Passing of Distinguished Native Hawaiian Educator Haunani-Kay Trask
The family of University of Hawaiʻi at Mānoa Professor Emerita Haunani-Kay Trask confirmed that the distinguished educator died on July 3.
UH Mānoa officials officials reflected upon news of the passing.
Hawaiʻinuiākea School of Hawaiian Knowledge Dean Jonathan Kamakawiwoʻole Osorio said, “Professor Trask was a fearless advocate for the Kānaka Maoli (Native Hawaiians) and was responsible for inspiring thousands of brilliant and talented Hawaiians to come to the University of Hawaiʻi. But she also inspired our people everywhere to embrace their ancestry and identity as Hawaiians and to fight for the restoration of our nation. She gave everything she had as a person to our Lāhui and her voice, her writing and her unrelenting passion for justice will, like our Queen, always represent our people. E ola mau loa e Haunani Kay Trask, ʻaumakua of the poet warrior.”
Kamakakūokalani Center for Hawaiian Studies Director Kekuewa Kikiloi said, “It’s with a heavy heart that we share the news of Dr. Haunani Kay Trask’s passing today. Dr. Trask was a visionary leader of the Hawaiian sovereignty movement and the founding director of Kamakakūokalani Center for Hawaiian Studies at U.H. at Mānoa. She served her career as tenured professor in our department inspiring critical thinking and making important contributions in areas of settler colonialism and indigenous self-determination. More importantly, she was a bold, fearless, and vocal leader that our lāhui needed in a critical time when Hawaiian political consciousness needed to be nurtured. Our center mourns her passing and sends our aloha and to the Trask ʿohana. Our department remains committed to carrying on the legacy of Professor Trask in educating and empowering the lāhui.”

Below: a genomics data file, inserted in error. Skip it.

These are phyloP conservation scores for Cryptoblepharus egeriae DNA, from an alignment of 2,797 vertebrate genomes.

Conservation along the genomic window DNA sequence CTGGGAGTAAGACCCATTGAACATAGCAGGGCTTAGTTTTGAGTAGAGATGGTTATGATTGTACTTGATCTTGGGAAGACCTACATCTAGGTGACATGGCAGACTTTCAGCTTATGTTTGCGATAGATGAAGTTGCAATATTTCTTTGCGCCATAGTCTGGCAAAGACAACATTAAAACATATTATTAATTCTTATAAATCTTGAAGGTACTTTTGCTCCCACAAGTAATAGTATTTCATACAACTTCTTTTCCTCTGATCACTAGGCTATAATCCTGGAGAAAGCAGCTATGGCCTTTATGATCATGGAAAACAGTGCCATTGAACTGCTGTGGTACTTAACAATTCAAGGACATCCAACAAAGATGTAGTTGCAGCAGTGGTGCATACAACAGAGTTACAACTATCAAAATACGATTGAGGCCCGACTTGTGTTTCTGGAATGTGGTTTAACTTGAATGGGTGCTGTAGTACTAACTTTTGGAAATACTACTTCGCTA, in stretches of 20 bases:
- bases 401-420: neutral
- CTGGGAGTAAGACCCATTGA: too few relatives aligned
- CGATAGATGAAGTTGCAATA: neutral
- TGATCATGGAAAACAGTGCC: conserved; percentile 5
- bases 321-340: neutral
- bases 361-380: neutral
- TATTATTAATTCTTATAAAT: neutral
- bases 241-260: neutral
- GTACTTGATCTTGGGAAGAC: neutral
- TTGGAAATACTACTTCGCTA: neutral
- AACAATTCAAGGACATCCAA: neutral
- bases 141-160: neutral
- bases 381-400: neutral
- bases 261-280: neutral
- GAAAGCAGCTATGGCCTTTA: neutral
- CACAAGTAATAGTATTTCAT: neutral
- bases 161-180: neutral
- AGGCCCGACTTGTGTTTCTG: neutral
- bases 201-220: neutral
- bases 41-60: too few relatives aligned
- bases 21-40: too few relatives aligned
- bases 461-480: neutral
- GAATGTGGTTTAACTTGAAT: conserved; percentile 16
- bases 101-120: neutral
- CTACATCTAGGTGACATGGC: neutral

Earlier this year, Trask, who was a University of Hawaiʻi at Mānoa Professor Emerita, was elected to the American Academy of Arts and Sciences, among the nation’s oldest and most prestigious honorary societies. The academy recognizes extraordinary people who help solve the world’s most urgent challenges, and contribute to the common good from every field, discipline and profession.
The Native Hawaiian scholar joined other notable lifetime members including John Adams, Charles Darwin, John F. Kennedy, Martin Luther King, Jr., and more than 250 Nobel and Pulitzer Prize winners.
After retiring, she was also awarded the 2019 Angela Y. Davis Prize by the American Studies Association, at the annual ASA national conference in Honolulu, Hawaiʻi. Founded in 1951, ASA is the oldest American studies association and the largest, with 5,000 members worldwide. The honor recognizes scholars who have applied or used their scholarship for the public good. It’s namesake, Angela Davis, is a prominent black feminist writer, activist and critical voice in black freedom struggles.